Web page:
Researchers examine trends in prescription opioid use for non-cancer pain

A review of more than 4 million insured patients with private coverage and Medicaid, published in the The Journal of Pain showed that rates of opioid use did not differ widely between non-cancer pain conditions but there were higher rates of opioid use among Medicaid patients.

In this study, researchers examined general trends in prescription opioid use in patients covered by HealthCore private insurance and Arkansas Medicaid. They sought to determine if increases in opioids use are limited to particular non-cancer pain (NPC) conditions and how patterns of use differ between NCP conditions and among those with multiple pain conditions.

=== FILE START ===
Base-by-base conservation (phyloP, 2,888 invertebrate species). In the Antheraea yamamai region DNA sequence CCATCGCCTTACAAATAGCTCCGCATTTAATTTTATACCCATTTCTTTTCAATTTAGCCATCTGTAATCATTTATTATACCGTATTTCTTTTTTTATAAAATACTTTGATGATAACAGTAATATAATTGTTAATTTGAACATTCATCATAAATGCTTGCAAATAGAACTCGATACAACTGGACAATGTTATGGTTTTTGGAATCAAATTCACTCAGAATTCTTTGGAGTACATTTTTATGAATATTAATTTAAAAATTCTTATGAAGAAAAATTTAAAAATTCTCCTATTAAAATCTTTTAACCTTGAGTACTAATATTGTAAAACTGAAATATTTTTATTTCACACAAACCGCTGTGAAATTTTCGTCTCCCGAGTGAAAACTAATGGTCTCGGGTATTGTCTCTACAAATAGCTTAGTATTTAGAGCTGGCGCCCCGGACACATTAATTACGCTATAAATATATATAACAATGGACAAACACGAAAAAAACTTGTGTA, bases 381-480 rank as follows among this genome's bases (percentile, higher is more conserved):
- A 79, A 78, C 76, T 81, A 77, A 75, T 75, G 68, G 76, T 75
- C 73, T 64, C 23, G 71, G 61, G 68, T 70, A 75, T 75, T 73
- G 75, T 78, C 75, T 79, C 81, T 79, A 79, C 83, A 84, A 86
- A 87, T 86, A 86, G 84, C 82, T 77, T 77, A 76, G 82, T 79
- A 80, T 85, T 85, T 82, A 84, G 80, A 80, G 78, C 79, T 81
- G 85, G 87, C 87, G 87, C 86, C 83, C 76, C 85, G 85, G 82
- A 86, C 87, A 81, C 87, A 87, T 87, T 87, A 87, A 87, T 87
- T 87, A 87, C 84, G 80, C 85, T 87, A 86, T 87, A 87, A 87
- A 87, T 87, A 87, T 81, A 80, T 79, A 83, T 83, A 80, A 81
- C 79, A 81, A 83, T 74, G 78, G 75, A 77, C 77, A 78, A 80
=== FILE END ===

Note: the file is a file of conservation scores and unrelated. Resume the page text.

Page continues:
Trends reported in the study suggest an increased tendency to prescribe long-term opioid therapy, especially for those with multiple pain conditions, which also have been associated with greater psychopathology than single pain conditions. The presence of a comorbid mental disorder may predict opioid use among individuals with chronic pain.

The authors concluded that higher rates of opioid use in the Arkansas Medicaid patients likely reflects the greater disability and disease burden of this population, and added it's also possible this disadvantaged population has less access to nonopioid rehabilitative therapy for NCP compared with privately insured individuals.


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